Concerns over the impacts of trophy hunting prompted a proposal that lions be listed on CITES Appendix I at the 13th conference of the parties [5]. In theory, such a listing would not necessarily prevent hunting of lions if provision was made under the convention for trophy quotas of the species (as was granted for some leopard Panthera pardus and elephant Loxodonta africana populations). However, in practice, there is a chance that the US and other importing countries would introduce stricter domestic measures to limit lion trophy imports if the species was listed on CITES Appendix I [6]. There was general opposition to the proposal from the scientific community, due to a belief that declines in lion numbers were not trade-related [5]. There was also recognition among scientists that trophy hunting can create financial incentives for the conservation of lions and their habitats [1]. The CITES proposal was accordingly withdrawn but research has recently emerged suggesting trophy hunting may be more detrimental to lion populations than previously envisaged [7]. Trophy hunting appears to be the primary driver of lion population declines outside (and inside some) protected areas in Tanzania, a country that holds between 30–50% of Africa's lions [3]. Excessive off-takes from trophy hunting also lowered population density of lions, and altered sex-ratios and ranging behaviour of lions in Hwange National Park, Zimbabwe [8], [9], South Luangwa National Park, Zambia [10], and the Bénoué Complex in northern Cameroon [11]. As a result of these findings and due to inherent opposition to sport hunting, a coalition of animal welfare organizations petitioned the US government to list lions as ‘endangered’ pursuant to their Endangered Species Act in 2011 (www.ifaw.org; accessed June 2011). An ESA listing would preclude the importation of lion trophies into the US (the largest market for African trophy hunting; [12], and thus significantly curb trophy hunting of the species, though would not necessarily prevent lions from being killed. In addition, there are concurrent efforts from animal welfare groups to pressure the European Union into banning lion trophy imports (http://www.lionaid.org/campaign/2011/11/​recent-press-release-on-our-lion-trophy-​import-ban-campaign.htm, accessed November 2011). The recent research findings also suggest that there will be additional pressure in future for an elevated CITES listing for lions.

Prior to implementing far-reaching trade restrictions, an understanding of the potential impacts of such a decision is required. While the direct impacts of trophy hunting on lion populations is increasingly well understood, little is known about the financial significance of lions to trophy hunting, or the potential implications if lion hunting was discontinued. Lions are a key species for trophy hunting due to their iconic status as a member of the ‘big-five’ (a term denoting the five most dangerous African ‘game’ species) and due to the high prices obtained for lion trophies [13]. Consequently, restrictions on the trade of lion trophies may undermine financial incentives for the conservation of lions and their habitats. We assessed the significance of lions to the financial viability of trophy hunting in Africa as a contribution to the debate on the advisability of trade restrictions on lion trophies.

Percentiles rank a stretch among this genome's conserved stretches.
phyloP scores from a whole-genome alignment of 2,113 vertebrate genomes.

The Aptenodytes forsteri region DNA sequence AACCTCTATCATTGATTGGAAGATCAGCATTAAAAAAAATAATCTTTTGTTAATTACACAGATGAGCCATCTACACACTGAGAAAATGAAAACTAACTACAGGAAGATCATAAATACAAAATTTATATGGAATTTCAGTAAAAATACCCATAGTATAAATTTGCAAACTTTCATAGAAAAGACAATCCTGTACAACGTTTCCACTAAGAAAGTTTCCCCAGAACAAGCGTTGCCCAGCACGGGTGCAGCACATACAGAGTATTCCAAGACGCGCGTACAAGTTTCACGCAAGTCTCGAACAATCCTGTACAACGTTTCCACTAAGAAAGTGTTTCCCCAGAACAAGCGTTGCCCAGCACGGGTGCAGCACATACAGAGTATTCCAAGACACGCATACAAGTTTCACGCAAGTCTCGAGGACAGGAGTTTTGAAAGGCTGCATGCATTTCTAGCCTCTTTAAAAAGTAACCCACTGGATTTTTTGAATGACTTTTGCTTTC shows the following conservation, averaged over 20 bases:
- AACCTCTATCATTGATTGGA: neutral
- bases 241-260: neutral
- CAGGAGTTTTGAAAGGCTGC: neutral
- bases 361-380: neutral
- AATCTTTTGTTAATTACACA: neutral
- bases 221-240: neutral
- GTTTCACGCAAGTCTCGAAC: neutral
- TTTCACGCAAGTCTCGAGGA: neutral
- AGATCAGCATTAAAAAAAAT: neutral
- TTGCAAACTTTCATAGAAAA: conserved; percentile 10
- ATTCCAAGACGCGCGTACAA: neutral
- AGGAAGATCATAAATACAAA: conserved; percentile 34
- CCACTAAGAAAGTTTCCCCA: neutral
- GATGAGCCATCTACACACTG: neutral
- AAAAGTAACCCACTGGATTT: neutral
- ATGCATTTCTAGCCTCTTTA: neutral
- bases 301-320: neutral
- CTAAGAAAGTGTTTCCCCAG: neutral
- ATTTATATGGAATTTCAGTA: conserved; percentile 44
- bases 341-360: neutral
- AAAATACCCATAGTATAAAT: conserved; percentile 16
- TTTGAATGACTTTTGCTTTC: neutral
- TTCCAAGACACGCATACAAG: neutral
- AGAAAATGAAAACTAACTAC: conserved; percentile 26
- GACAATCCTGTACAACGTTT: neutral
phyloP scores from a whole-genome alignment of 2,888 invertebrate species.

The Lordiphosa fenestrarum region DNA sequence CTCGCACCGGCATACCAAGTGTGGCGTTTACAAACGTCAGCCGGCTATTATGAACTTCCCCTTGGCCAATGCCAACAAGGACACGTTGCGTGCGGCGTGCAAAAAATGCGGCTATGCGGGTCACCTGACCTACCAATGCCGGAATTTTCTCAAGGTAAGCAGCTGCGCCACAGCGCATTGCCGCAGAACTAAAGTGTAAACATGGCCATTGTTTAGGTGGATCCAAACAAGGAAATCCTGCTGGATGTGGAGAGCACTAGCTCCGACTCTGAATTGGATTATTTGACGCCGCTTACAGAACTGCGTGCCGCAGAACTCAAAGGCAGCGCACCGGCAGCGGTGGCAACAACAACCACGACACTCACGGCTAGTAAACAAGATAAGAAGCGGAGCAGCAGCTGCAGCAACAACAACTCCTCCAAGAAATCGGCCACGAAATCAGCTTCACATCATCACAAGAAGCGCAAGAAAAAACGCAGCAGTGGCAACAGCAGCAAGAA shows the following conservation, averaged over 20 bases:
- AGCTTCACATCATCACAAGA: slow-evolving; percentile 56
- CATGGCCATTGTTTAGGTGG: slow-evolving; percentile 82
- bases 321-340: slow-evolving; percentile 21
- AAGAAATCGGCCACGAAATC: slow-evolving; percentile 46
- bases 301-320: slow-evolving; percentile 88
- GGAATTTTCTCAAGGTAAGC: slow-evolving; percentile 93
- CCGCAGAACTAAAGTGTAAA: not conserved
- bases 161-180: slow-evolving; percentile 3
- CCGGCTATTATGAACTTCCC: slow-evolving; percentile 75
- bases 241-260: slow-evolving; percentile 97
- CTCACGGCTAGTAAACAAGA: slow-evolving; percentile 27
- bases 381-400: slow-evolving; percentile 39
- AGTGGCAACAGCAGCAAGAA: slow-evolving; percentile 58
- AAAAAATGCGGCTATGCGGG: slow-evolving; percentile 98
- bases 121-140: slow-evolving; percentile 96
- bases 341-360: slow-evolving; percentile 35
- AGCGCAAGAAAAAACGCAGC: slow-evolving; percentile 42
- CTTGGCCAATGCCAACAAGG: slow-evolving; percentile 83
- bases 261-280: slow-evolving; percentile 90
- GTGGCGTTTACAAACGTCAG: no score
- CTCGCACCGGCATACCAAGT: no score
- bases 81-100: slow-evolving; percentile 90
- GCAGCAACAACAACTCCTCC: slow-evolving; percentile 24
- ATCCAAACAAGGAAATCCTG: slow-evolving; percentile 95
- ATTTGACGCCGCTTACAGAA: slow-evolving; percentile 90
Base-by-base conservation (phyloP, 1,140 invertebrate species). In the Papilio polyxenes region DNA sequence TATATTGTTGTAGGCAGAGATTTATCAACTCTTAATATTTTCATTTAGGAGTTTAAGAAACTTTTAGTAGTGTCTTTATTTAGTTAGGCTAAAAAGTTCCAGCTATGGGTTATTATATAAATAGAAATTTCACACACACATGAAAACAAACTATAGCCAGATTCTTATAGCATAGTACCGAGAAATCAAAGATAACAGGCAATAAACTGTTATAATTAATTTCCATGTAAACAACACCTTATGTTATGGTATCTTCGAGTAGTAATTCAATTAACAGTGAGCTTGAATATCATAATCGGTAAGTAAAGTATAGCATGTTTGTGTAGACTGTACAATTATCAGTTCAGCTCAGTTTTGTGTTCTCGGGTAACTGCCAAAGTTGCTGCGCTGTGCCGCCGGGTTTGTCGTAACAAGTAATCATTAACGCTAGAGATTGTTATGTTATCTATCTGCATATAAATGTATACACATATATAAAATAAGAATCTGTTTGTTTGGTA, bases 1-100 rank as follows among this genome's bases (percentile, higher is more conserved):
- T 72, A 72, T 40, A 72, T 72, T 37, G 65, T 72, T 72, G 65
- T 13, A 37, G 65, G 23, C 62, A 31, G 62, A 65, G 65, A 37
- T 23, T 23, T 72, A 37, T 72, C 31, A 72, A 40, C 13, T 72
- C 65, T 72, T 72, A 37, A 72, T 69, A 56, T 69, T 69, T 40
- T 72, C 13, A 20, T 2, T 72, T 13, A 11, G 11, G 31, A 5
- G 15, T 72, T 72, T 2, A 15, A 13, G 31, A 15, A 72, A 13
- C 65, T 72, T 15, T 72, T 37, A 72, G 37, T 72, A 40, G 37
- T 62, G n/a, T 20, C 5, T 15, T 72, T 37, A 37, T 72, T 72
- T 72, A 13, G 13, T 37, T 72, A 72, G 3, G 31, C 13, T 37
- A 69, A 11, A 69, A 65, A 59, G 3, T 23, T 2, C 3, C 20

Methods

Income earned from trophy hunting

Hunting safaris are traditionally sold as ‘packages’ based on dangerous and charismatic key species (lion, elephant, leopard, buffalo Syncerus caffer and rare antelope species) that demand higher prices and longer hunts. Income is accrued through daily rates, which are paid by clients regardless of whether hunts are successful, and trophy fees. We used data from standardized hunt reports (n = 267) submitted by clients (www.thehuntingreport.com, accessed June 2011) to establish typical hunt packaging for the five main lion hunting countries (Table 1), and obtained mean prices (daily rates, trophy fees, and the minimum duration of hunts) for packages by surveying operator websites in 2005 (n = 114) and 2011 (n = 165). Operators were randomly selected from lists of those presenting at US and European hunting conventions and the websites of a minimum of 10–15 from each country sampled (where it was possible to find that number of sites). We compared the prices of key species hunts and assessed changes in prices from 2005–2011. We used the compound US inflation rate to convert 2011 hunt prices into 2005 US dollars, and compared these prices with actual 2005 hunt prices to determine the real increase or decrease in hunt prices during the period.

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Table 1. Mean price (daily rates, minimum number of days required, trophy fees) and number of key species and plains game typically hunted on safari packages as determined from hunting operator websites and standardized hunt return forms (The Hunting Report website, www.thehuntingreport.com, accessed 2011, June 5).